Scientific paper easter eggs

I’ve started a Tumblr to keep a running list of these as I add them. Please visit:

Scientific Easter Eggs Tumblr

If you have any contributions you’d like to add please post them below or Tweet at me at BioDataGanache.

[7/25/13: I updated to include several extra eggs pointed out by readers. Enjoy!]

Here’s a collection of ‘easter eggs’ in published scientific papers. An easter egg is a short inside joke or short program hidden in a program, application, or other form of media. As published works these aren’t really hidden and may not qualify as actual ‘easter eggs’- but they are funny or brutally honest and generally pretty incongruous with the idea of a stereotypically stuffy scientific manuscript.

        1. In this paper from 1973 a footnote states that the author order was determined by a 25 game croquet tournament. Twenty-five games is a heck of a LOT of croquet- hope it was worth it! Thanks to Iddo Friedberg for point this gem out to me originally.Screen Shot 2013-07-23 at 4.38.55 PM
        2. Acknowledgements in this paper may qualify as #overlyhonestmethods-

          "Order of authors was determined by proximity to tenure decision."

          “Order of authorship was determined by proximity to tenure decisions.”- Nice.

        3. Another great example of #overlyhonestmethods is reviewed by Bora Zivkovic on his Scientific American blog (which kindly links to this post BTW). How did the authors decide to publish their study on sleep 10 years after it was completed?

          We just thought of it after a drink in a local bar one evening at full moon, years after the study was completed.

        4. For this 1948 paper on the Big Bang, the senior author, Gamow, “humorously decided to add the name of his friend—the eminent physicist Hans Bethe—to this paper in order to create the whimsical author list of Alpher, Bethe, Gamow, a play on the Greek letters αβ, and γ (alpha, beta, gamma).”
        5. From Hardy Hulley (see comments below) a companion mathematics paper. Get this, the “Cox-Zucker” paper. The story can be found here. Apparently Steven Cox decided to write a paper with Dr. Zucker because it was just “waiting to be written”.
        6. In his 1973 paper on evolutionary theory the author thanks NSF for pointing him toward the field thusly:

          “I thank the National Science Foundation for regularly rejecting my (honest) grant applications for work on real organisms (cf. Szent-Gyorgyi, 1972), thus forcing me into theoretical work.”

          Yeah- thanks a LOT.

        7. I combed my own papers (where I was an author) for any hidden gems and the best/worst I could come up with was this one, in which my graduate advisor referred to a technician as “Katie Poptart Brown” – because she loved poptarts and would bring them in to work to eat and share on a regular basis. Incidentally, this is the second paper on which my then future wife and I appear as co-authors. Awwwww….
        8. This is an excellent example of an easter egg that is the paper itself. An in-depth (and meta) analysis of writer’s block published in 1974. Perhaps the best part is the comments from Reviewer A, included with the text.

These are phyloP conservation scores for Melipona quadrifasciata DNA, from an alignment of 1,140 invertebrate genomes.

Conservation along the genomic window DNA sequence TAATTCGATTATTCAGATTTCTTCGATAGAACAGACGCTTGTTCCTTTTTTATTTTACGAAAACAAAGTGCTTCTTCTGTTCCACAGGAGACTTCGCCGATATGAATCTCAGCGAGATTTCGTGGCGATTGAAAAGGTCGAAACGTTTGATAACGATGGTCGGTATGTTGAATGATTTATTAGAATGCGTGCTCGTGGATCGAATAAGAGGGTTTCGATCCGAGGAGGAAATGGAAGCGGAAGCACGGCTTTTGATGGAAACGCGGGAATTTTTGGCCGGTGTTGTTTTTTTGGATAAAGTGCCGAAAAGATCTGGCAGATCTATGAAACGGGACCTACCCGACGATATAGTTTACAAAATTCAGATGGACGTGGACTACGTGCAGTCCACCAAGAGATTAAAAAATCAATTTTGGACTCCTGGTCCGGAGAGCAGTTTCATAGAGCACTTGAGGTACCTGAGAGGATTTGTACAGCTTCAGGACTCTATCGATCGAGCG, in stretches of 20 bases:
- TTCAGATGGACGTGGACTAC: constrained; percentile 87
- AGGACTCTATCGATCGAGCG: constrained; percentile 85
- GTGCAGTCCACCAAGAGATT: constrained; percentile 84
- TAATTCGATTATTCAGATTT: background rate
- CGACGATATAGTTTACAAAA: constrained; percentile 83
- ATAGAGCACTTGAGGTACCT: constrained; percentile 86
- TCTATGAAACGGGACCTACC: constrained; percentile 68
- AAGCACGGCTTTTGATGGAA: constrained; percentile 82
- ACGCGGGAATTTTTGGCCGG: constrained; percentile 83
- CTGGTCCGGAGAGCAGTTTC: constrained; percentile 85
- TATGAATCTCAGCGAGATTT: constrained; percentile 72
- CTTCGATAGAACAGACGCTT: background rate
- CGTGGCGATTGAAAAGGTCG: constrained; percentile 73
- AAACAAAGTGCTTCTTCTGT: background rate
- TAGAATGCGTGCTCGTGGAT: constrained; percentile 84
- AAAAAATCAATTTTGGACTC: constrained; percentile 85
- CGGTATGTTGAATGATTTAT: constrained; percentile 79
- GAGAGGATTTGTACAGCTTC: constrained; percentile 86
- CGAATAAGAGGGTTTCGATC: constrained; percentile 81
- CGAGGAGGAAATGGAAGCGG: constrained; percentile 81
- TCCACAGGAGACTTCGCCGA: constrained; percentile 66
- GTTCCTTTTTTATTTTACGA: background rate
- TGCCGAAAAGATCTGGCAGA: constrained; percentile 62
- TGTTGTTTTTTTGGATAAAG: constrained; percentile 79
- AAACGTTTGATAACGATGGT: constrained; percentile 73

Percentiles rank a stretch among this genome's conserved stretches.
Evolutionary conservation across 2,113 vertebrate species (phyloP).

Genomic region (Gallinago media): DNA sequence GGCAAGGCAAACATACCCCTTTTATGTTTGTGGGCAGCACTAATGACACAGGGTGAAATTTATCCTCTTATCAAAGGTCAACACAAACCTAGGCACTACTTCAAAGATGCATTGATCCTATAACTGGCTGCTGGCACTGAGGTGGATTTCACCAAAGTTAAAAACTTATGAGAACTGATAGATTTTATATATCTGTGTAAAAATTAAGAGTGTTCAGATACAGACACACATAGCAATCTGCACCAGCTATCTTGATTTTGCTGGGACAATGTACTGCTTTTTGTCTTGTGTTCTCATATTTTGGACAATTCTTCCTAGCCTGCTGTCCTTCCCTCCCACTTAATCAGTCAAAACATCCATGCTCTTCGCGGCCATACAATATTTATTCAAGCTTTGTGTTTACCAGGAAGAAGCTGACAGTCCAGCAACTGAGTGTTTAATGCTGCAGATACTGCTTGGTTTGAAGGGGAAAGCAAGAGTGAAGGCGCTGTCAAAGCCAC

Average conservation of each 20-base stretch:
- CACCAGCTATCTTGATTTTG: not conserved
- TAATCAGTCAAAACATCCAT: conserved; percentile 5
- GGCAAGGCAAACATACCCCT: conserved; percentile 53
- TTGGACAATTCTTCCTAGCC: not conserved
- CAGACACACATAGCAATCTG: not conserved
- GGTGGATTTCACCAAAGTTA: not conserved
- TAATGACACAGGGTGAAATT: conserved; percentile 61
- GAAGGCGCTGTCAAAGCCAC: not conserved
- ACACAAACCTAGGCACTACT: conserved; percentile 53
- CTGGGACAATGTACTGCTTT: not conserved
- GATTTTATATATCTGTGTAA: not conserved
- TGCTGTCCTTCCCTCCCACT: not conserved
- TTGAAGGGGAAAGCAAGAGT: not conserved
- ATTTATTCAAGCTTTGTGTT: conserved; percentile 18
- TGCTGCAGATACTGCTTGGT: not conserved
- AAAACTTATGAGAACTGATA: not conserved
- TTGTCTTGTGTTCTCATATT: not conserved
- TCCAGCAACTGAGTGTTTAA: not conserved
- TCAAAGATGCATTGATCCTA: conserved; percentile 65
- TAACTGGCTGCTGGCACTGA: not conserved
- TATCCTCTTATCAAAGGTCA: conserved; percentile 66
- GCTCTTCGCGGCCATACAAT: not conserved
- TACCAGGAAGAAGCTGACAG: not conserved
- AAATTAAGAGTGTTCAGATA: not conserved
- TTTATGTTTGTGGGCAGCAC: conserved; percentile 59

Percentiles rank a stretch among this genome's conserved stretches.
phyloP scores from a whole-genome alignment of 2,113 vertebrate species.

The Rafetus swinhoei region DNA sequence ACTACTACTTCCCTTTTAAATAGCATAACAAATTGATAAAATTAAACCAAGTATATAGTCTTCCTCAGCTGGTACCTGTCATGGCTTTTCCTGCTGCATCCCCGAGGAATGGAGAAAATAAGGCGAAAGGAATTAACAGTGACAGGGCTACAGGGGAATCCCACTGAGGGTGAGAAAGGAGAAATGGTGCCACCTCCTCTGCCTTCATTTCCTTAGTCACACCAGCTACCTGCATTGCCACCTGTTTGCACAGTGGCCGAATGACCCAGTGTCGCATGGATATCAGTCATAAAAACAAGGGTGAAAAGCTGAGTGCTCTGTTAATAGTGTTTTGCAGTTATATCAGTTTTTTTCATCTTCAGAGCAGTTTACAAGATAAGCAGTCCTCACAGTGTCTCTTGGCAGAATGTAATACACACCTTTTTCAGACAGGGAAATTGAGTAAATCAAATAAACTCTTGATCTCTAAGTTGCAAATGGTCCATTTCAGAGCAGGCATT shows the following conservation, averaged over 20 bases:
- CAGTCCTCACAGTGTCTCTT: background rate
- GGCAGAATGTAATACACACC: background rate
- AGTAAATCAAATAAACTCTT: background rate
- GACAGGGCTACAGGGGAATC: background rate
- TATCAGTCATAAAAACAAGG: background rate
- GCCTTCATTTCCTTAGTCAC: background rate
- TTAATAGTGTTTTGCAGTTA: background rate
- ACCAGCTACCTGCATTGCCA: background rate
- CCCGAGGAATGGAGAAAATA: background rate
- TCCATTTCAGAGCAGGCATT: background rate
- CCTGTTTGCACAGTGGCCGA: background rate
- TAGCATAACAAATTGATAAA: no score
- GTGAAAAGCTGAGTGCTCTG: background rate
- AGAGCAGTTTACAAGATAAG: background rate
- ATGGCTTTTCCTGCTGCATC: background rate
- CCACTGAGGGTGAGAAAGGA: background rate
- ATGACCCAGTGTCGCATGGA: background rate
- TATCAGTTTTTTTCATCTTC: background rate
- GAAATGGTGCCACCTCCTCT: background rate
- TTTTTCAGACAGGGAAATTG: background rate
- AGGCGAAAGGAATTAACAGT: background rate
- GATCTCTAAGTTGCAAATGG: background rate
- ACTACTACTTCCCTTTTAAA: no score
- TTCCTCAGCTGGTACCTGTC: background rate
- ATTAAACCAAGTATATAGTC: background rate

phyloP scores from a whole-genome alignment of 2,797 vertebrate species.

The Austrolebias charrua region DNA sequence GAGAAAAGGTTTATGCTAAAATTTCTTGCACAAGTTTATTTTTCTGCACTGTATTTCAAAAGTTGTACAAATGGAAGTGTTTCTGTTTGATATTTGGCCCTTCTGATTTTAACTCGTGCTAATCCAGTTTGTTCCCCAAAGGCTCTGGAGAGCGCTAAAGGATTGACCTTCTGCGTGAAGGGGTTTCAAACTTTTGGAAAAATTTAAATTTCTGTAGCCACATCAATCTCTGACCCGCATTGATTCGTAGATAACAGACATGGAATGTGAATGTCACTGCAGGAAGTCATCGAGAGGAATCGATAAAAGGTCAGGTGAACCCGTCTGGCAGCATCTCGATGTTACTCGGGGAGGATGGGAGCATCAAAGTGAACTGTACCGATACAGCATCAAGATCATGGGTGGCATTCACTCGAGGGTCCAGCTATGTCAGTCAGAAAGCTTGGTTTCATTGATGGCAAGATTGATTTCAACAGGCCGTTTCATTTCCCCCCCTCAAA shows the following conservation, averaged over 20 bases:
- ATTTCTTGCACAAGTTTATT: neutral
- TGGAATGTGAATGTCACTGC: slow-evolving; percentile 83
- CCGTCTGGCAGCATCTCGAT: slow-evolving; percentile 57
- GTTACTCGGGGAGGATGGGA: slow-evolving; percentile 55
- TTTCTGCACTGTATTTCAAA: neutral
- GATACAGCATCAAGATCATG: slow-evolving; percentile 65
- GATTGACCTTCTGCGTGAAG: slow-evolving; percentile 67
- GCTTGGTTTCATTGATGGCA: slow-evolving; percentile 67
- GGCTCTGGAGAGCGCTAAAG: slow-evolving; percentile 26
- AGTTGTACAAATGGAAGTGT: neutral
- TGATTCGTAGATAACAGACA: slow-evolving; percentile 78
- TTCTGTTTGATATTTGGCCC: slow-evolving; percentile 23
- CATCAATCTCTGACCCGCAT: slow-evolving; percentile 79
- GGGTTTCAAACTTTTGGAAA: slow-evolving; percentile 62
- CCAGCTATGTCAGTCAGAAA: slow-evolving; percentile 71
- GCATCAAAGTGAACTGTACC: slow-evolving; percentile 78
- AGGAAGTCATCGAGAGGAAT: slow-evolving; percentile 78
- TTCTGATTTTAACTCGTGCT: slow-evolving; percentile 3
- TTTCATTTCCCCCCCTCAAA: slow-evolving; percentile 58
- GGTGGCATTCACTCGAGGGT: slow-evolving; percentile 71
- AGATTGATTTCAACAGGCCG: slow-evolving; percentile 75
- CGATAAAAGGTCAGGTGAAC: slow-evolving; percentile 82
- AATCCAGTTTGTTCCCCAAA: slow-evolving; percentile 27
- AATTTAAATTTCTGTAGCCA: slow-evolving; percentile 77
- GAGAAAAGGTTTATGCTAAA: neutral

“I have studied this manuscript very carefully with lemon juice and X-rays and have not detected a single flaw in either design or writing style. … In comparison with other manuscripts I get from you containing all that complicated detail, this one was a pleasure to examine.”

        9. In a similar vein this physics paper on neutrinos titled, “Can apparent superluminal neutrino speeds be explained as a quantum weak measurement?” has an easter egg of an Abstract: “Probably not”
        10. Perhaps the ultimate easter egg in a scientific paper is finding out while you’re reviewing it (or reading it in a journal) that it’s been generated by a computer program such as SciGen or MathGen. I’m not sure when the realization takes place- but I’m pretty sure I’ve gotten a couple of these as submissions to conferences I’m chairing. Here’s how one math paper was accepted in a journal.
        11. New! Along the same lines, not really an example of intentionally including an easter egg in a publication, but rather of laying an egg. These authors did not check their supplemental data section carefully- or at all. This is really not a very funny example since it’s incriminating. But it’s an egg of sorts.

          Maybe Emma thought better of it since there's no made up data included here.

          Maybe Emma thought better of it since there’s no made up data included here.

        12. Ooh- this one just pointed out to me via comments to this post (see below) is great. Hidden fisherman in the schematic of a Rube Goldbergian contraption in this JACS paper

          stick figure fishing- only visible upon close examination of the original figure

        13. Another great contribution from Mike Taylor in the comments section: what would a scientific paper be without… Star Wars?

          From the introduction of my (not very good) 2005 paper Searching very large bodies of data using a transparent peer-to-peer proxy: